Assuming the news ticker stays quiet, and with little data out this afternoon, European markets should continue recouping some recent losses, and as long as the US housing data holds steady, I can see Wall Street maintaining its recent gains as well.

Currency markets trade sideways over the US holiday.

Not a lot has changed in currency markets overnight despite some decent intraday ranges. The US holiday and a slow news reel ensured that currency traders took the option of easing into the week, awaiting the US return this evening. The dollar index edged 0.16% to 104.48 overnight, easing another 0.14% to 104.34 in Asia. thanks mostly to a weak yen. The dollar index has support at 1.0350 with resistance now distant at 1.0570.

EUR/USD rose just 0.17% to 1.0511 overnight, adding another 10 pips to 1.0525 in Asia. It has initial resistance at 1.0600, with challenging resistance at 1.0650. Support is at 1.0450 and 1.0400 now although I note that EUR/USD has based twice at 1.0350. That leaves the door open slightly to a corrective recovery this week. Sterling rose just 0.27% to 1.2248 overnight, edging 0.20% higher to 1.2270 in Asia. ​ GBP/USD has initial resistance at 1.2360 and 1.2400, with support at 1.2200 and then 1.1950.

USD/JPY is holding steady at 135.00 today, almost unchanged for the past 24 hours. It is likely awaiting the reopening of the OTC US bond market this evening. It once again failed ahead of 135.45 overnight and the 135.45/60 region is shaping up as decent resistance now. ​ Unless US yields move higher again this week, the odds of a USD/JPY correction lower are rising. USD/JPY has support at 134.50 and then 132.20.

AUD/USD and NZD/USD have booked modest gains to 0.6975 and 0.6345 over the last 24 hours, with trading volumes muted, but a tentative rise in sentiment proving supportive to both. A US holiday is dampened volumes but both Australasians have traced out bottoming patterns on the charts. As long as 0.6850 and 0.6200 hold respectively, further gains to 0.7150 and 0.6450 cannot be ruled out.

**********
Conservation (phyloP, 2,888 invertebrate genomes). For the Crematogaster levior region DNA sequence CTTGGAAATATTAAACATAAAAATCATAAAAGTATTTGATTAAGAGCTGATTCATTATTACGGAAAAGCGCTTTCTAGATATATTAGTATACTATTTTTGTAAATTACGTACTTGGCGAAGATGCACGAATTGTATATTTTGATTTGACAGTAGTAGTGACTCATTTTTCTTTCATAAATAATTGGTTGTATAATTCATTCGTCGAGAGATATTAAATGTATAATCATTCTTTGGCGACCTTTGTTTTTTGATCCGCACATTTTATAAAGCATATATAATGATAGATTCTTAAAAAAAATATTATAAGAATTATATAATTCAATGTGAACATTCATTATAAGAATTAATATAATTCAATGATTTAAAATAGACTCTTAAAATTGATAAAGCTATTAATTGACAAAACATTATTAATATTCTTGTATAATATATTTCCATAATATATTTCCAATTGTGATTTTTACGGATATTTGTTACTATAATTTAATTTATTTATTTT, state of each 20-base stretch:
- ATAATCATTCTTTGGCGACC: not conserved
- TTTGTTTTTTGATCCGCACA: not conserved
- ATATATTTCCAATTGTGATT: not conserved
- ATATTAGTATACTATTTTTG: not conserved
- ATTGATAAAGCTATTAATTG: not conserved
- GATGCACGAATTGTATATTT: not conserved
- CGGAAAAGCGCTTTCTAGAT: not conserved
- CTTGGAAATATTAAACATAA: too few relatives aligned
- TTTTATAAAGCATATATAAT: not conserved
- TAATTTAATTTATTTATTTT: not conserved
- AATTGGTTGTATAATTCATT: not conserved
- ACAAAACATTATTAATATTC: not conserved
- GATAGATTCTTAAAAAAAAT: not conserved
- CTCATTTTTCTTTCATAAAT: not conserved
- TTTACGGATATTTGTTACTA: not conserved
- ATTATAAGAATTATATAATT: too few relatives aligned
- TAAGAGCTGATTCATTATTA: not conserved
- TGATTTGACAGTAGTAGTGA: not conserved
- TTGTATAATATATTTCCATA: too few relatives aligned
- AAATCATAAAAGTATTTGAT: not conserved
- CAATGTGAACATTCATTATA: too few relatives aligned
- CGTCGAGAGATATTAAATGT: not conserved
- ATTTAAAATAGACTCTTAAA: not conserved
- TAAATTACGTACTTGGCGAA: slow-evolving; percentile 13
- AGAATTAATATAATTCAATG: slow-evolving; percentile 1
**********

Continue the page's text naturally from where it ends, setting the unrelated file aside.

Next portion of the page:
Asian currencies are barely changed overnight as regional markets await the return of the US later today. Noises from officials in Seoul and Tokyo about currency speculation are probably limiting US Dollar gains for now. Two notable exceptions are the Indonesian Rupiah and Philippine Peso, with weakened sharply by around 0.65% to $14,825.00 and $54.10 overnight. It is no coincidence that both have monetary policy meetings this week and both are reluctant rate hikers, as they prioritise the pandemic recovery. More selling pressure this week could force their hand on Thursday, but if both hold policy unchanged, could see more waves of selling into the end of the week.

Oil prices start reversing the Friday slump.

As I outlined above, oil futures have started reversing the Friday price slump as speculative capitulation collides with the reality of tight energy markets in the real world. Brent crude held $112.00 overnight, finishing 0.92% higher at $114.05 a barrel. It has added another 0.85% to $115.15 a barrel in Asian trading today. WTI held $108.50 overnight, finishing 0.20% higher at $110.05 a barrel. It has jumped 1.20% higher to $111.50 a barrel in Asian trading.

Friday’s falls have bought my six-month support lines back into focus. On Brent crude, that is at $107.00 a barrel today, just below its 100-day moving average (DMA) at $107.95. Ahead of this, it has support at $112.00, with resistance at $116.00 a barrel. WTIs six-month support line is at $106.25 a barrel, just ahead of its 100-DMA at 105.25. It has interim support at $108.50, and resistance at $112.50 a barrel.

Of the two, WTI looks the more vulnerable, having fallen further and closed closer to its multi-month support zone. If the US cuts federal fuel taxes this week, or US housing data is very soft, that could be enough to tip the scales lower. It is hard to see either contract moving lower than $100.00 a barrel given the state of the physical market. From a technical perspective, I would like to see one of either contract tracing out a couple of daily closes below the longer-term support lines and the 100-DMAs, before reassessing my longer-term bullish outlook.

Gold range continues.

It was another wax-on, wax-off day for gold overnight thanks to US markets being closed. It edged 0.11% lower to $1839.00 an ounce. In Asia, it has gained slightly by 0.12% to $1840.60 an ounce as comatose trading conditions continue.

Despite the noise of the past week, it remains anchored in the middle of its one-month range. The overnight price action shows that the inverse correlation to the US Dollar is as strong as ever

Gold has resistance at $1860.00 and $1880.00, the latter appearing an insurmountable obstacle for now. Support is at $1805.00 and then $1780.00 an ounce. Failure of the latter sets in motion a much deeper correction, while I would need to see a couple of daily closes above $1900.00 to get excited about the upside.